Think Singapore is too small? Then perhaps it’s time to think about the great wide world beyond our island’s shores, something non-profit organisation the Singapore International Foundation (SIF) has been promoting since it was founded in 1991.
But what makes the SIF stand out from other organisations aiming to build stronger bridges between Singapore and other countries is in their methods. Rather than seeing it as a strictly political issue, for example, diplomat to diplomat, their initiatives and programmes are primarily targeted at a more down-to-earth level, focusing on the human element, and connecting people to people instead. Their idea of internationalisation is centred around capacity building, with broad ideas of what it means to go international, and give Singaporeans the opportunity to network and form meaningful relationships, learning from others and vice versa, forming a strong international, inter-country community, be it in the field of arts, business, education or healthcare.
For a foundation that’s all about bringing Singaporeans global though, the Singapore International Foundation’s (SIF) usual plans had to be changed in a year where commercial flights had all but stopped, and the world seemed to be becoming increasingly insular and bubbled thanks to the COVID-19 pandemic. In the wake of crisis comes creativity, and the NGO pivoted their goals accordingly. This year, instead of focusing on physically bringing Singaporeans to other countries, the focus was instead primarily on creating new opportunities for collaboration, one of which resulted in the inaugural open call for the Arts For Good projects to support arts-based initiatives. Receiving almost 140 applications from 25 countries, five projects were ultimately selected and awarded up to S$20,000 in funding each to fulfil their projects, with the aim of positively impacting over 37,000 people globally.
Ms Jean Tan, Executive Director of the SIF, said: “In 2016, SIF launched Arts for Good to grow a community of practice that harnesses the transformative power of arts and culture to create positive social change. COVID-19 may have disrupted our progress and adversely impacted the arts and culture scene here and abroad, but SIF stands in solidarity with our community. We are ramping up our Arts for Good Projects to help support our arts practitioners and their arts-based collaborations that build a better world.”
Arts For Good’s exchange programme in Chennai, India
Of the five projects, one that stands out is by local independent theatremaker Jeffrey Tan, with his collaborative dance-theatre production SAME-SAME. Created in collaboration with No Strings Attached Theatre of Disability (AUS) and Maya Dance Theatre’s Diverse Abilities Dance Collective DADC (SG), the project is also produced in collaboration with Subastian Tan (Maya Dance Theatre), Emma Beech and Michaela Cantwell (both from No Strings Attached), and features the similarities between differently-abled performers in Singapore and Australia during COVID-19, and will be performed across both Adelaide and Singapore and available to view on Zoom. Says producer and co-director Jeffrey Tan: “COVID-19 has been unprecedented in how it has affected lives, including the arts and culture scene globally. The Arts for Good Projects and the SIF’s Arts for Good ecosystem provides an important source of support in this challenging period, enabling artists to continue pursuing creative collaborations while contributing to uplifting world communities.”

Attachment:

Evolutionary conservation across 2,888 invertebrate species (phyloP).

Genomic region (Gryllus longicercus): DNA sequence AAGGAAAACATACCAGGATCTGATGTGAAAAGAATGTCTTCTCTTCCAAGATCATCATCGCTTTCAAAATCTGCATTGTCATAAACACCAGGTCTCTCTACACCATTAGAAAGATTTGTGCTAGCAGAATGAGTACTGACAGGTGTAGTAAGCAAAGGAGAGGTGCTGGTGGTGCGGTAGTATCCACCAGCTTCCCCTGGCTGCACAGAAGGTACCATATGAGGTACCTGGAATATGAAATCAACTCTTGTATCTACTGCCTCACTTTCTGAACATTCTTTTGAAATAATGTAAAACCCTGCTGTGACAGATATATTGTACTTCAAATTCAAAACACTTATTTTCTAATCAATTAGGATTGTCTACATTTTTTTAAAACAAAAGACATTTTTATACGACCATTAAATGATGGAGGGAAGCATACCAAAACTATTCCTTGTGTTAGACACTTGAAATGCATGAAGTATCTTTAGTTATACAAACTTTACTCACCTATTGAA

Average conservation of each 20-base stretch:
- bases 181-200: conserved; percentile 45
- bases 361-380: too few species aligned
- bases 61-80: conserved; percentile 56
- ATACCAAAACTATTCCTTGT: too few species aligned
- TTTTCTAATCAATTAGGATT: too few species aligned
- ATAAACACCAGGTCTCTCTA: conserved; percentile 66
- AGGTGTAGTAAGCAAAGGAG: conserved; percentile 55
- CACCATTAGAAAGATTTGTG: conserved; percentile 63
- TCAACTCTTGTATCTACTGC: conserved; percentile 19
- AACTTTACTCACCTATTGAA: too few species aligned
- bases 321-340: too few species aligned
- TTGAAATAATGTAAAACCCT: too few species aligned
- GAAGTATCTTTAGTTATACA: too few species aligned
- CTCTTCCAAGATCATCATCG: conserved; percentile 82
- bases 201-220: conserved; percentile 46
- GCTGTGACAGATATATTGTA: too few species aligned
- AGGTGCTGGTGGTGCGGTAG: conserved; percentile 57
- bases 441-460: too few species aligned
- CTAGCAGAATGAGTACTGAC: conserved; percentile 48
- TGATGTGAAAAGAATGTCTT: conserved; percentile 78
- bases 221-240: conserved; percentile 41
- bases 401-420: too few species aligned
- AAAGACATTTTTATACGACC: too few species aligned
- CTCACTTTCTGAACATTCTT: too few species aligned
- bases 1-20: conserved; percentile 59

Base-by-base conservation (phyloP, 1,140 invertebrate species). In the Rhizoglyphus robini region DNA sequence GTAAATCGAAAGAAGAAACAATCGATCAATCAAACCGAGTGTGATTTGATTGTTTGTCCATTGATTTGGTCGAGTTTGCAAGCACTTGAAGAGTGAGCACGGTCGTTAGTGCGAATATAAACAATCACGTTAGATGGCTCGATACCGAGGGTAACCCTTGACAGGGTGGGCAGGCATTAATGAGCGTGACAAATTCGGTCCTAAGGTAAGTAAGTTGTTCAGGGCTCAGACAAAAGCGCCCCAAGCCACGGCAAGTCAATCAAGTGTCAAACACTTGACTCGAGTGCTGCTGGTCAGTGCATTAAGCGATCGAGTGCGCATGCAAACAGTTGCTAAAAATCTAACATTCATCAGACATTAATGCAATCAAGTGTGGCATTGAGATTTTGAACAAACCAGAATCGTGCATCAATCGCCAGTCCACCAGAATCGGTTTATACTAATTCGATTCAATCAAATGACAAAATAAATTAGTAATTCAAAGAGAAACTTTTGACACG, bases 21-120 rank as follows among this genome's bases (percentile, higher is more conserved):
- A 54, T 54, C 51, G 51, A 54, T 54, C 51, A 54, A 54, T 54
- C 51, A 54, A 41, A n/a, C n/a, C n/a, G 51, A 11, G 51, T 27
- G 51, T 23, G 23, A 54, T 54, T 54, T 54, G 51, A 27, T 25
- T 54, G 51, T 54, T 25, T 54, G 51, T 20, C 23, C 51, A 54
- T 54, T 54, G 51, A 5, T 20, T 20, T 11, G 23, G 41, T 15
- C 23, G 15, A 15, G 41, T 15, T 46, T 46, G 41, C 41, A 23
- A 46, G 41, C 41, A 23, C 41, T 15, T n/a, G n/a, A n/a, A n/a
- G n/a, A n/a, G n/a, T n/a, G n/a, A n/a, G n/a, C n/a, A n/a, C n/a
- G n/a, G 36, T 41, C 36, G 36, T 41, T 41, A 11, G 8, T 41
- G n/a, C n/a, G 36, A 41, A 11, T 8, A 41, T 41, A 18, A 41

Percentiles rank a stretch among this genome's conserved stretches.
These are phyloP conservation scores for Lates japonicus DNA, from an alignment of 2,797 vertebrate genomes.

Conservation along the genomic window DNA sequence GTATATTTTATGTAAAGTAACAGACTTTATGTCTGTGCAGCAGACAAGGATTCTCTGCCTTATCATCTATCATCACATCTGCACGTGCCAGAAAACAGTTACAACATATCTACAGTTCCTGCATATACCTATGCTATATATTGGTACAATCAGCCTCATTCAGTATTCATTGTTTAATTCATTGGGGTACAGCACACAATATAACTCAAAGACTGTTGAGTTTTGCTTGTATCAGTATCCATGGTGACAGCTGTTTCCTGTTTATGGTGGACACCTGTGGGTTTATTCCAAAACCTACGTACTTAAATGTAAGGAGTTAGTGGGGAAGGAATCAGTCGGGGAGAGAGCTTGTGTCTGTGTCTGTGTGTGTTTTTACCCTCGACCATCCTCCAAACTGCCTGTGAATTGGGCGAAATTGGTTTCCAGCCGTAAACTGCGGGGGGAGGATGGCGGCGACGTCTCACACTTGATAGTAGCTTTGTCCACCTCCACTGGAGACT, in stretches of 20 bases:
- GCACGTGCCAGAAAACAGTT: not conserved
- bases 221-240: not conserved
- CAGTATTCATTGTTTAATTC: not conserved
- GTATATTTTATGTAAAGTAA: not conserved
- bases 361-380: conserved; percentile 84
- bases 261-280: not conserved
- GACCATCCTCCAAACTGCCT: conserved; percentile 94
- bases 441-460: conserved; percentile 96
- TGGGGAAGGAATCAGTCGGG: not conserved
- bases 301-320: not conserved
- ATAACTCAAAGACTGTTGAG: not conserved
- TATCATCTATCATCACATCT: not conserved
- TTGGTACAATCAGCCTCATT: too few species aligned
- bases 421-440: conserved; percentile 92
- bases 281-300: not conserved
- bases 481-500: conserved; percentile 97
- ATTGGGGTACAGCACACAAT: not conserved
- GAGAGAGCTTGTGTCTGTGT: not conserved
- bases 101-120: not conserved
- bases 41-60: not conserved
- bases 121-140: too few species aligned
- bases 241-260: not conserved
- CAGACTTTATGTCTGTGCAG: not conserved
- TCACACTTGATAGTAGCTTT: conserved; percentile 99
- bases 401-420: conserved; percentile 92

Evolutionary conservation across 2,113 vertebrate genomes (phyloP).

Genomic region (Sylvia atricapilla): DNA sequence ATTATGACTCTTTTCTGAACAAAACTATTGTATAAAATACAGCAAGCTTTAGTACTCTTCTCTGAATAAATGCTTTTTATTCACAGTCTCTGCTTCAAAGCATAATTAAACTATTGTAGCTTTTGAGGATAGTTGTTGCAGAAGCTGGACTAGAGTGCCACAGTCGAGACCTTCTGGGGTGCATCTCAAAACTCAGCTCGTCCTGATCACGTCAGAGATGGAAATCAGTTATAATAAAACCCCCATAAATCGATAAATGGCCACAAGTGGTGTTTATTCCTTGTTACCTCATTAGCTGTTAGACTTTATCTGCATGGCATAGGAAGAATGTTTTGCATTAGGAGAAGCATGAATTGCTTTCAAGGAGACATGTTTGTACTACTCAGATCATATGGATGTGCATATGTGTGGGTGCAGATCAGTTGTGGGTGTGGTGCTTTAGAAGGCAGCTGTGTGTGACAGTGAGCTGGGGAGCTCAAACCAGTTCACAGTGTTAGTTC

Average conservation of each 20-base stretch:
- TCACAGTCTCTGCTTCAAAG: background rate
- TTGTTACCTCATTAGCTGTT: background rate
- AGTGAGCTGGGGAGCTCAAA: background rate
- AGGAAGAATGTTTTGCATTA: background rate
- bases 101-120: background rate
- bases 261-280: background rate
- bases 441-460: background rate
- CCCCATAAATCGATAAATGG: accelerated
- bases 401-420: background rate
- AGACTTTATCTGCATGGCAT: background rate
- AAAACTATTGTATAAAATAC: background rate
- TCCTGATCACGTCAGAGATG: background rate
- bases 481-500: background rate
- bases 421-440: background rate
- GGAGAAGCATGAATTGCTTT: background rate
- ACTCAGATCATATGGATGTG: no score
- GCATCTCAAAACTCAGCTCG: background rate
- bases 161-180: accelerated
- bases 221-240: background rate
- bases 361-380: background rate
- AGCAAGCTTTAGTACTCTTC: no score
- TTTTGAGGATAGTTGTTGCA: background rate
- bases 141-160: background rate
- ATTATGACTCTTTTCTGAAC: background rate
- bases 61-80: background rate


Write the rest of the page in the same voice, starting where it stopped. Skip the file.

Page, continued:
Jeffrey himself is an alumni of SIF’s Arts For Good fellowship, a programme started in 2017 that aims to harness the power of arts and culture to effect positive social change. The fellowship in particular seeks to build a vibrant community of practice from diverse sectors of the arts to create positive social effect, and to date, has seen over 450 artists and 170 Fellows from more than 60 countries working together to build upon the SIF’s Arts for Good network, where art practitioners and different sectors of society can collaborate, ignite change and advocate socially-engaged creative practices collectively.
SAME-SAME performer Wanyi
On the genesis behind the project, Jeffrey explains how the relationship between Singapore and Australia had already been established during his stint as a fellow at SIF’s Chennai Exchange Programme. “During the fellowship, I met Kari Seeley from No Strings Attached, and we got along really well,” says Jeffrey. “When I was in Brisbane in 2019 for Open Homes, she even came down for a weekend from Adelaide to catch five performances, and I was amazed because not many would be willing to do that. But we just weren’t sure when or how we would end up collaborating, as much as we wanted to.”
“Fast forward to 2020, and COVID-19 was upon us. Following several rejections of applications and grants, Arts For Good announced their open call, and because of the international collaborative nature of the funding, I thought maybe it was a sign to do something together. Even after getting approval, we were wondering how we would do an international collaboration when we couldn’t travel.”